Mandatory ESG disclosure is a must for transition to net-zero economy: McCarthy Tétrault’s Wendy Berman speaks to Canadian Lawyer
There’s a “critical need” for mandatory global baseline ESG disclosures and Canadian businesses should embrace the opportunities from applying a sustainability lens to governance, corporate strategy, enterprise value and risk as governments and regulators move towards mandatory ESG disclosure, McCarthy Tétrault partner Wendy Berman tells Canadian Lawyer.
Wendy, head of McCarthy Tétrault’s Securities Litigation Group, talked to Canadian Lawyer about the complex, evolving ESG disclosure landscape and the important opportunities arising from a mandatory ESG disclosure framework, especially as we move towards a net-zero economy.
“Instead of wringing our hands in dismay, you can embrace the opportunities from applying the ESG lens throughout your enterprise – it’s an exciting, rapidly evolving area, with opportunities to lead and you are not alone,” Wendy says.
Wendy, who advises companies on ESG and sustainability issues, explains that companies should view the overall movement from a voluntary to mandatory framework as a positive development and one which will mitigate both “capital flight” and “greenwashing” risks.
“I think the debate is over between mandatory and voluntary disclosure, despite the time that has been spent over the years debating the pros and cons of both,” says Wendy, who was recently appointed as a member of the Ontario Securities Commission’s Advisory Council to the CEO.
“The reason I think that the debate is over is that we’ve seen the result from the absence of mandatory frameworks, which clearly show the critical need for mandatory global baseline disclosures. Because without it, you don’t have consistent and clear rules of the road for disclosure of sustainability-related risks and opportunities.”
Planning for the transition to Net Zero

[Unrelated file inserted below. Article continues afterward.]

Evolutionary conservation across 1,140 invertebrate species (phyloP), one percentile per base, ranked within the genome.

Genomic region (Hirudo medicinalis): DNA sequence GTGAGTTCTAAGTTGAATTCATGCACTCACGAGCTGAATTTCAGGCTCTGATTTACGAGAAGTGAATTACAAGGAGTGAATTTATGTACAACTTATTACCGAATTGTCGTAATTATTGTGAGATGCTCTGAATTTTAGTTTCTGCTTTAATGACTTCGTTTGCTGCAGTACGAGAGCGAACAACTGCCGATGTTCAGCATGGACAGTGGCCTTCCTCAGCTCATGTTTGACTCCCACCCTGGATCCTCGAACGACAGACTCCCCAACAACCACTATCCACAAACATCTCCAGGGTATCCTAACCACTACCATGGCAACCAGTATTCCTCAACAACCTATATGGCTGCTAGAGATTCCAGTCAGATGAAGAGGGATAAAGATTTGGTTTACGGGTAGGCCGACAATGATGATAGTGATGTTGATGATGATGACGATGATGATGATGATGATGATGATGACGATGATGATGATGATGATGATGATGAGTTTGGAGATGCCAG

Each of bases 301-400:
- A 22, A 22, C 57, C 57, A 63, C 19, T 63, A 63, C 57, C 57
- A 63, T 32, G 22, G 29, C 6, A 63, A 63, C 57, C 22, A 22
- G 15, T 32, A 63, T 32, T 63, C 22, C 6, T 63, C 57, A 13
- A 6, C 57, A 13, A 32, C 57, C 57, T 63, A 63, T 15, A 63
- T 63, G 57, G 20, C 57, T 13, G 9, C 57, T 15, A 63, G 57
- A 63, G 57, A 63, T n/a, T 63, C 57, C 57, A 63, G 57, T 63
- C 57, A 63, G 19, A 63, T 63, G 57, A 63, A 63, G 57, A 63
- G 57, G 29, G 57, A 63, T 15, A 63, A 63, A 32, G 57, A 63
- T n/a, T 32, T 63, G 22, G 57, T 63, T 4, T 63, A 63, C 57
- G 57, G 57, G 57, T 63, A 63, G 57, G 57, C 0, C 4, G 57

According to Wendy, who will be speaking at the October 12 Canadian Lawyer ESG Summit this year, ESG disclosure is “so critical to ensuring we address a just transition to a net-zero economy”.
While there is difficulty in creating a harmonized global disclosure framework that works for everyone, Wendy adds that the voluntary regime has “fallen short of ensuring the kind of consistency and comparability needed to provide decision-useful information for investors.”
Still, Wendy warns that a one-size fits all system isn’t the answer. Instead, the framework must be part of a global solution that allows for a rapidly evolving ESG landscape and recognizes unique regional and industry interests.
She says that all companies need a sustainability plan. There is “no company or industry sector out there” that won’t feel the impact of the climate-change, that won’t need to look at their business through “a sustainability lens and embed meaningful governance processes to assess and manage short, medium and long-term ESG-related risks and opportunities that may impact corporate strategy and enterprise value.”
Wendy also says that once an ESG plan is in place, companies need to “proactively engage with their stakeholders.” Regulators, institutional shareholders, and customers “are watching the response to sustainability-related risks and opportunities, and they are tracking performance against what you say you’re going to do, what you actually do, and what your peers are doing.”
Wendy warns that “greenwashing” is also becoming a “very large risk” in the capital markets, which is why businesses need to be proactive in developing meaningful ESG governance, strategy and risk processes.
For more information, see author Zena Olijnyk’s article, “Mandatory disclosure on ESG is necessary, but also provides opportunity: McCarthy Tétrault partner,” in Canadian Lawyer.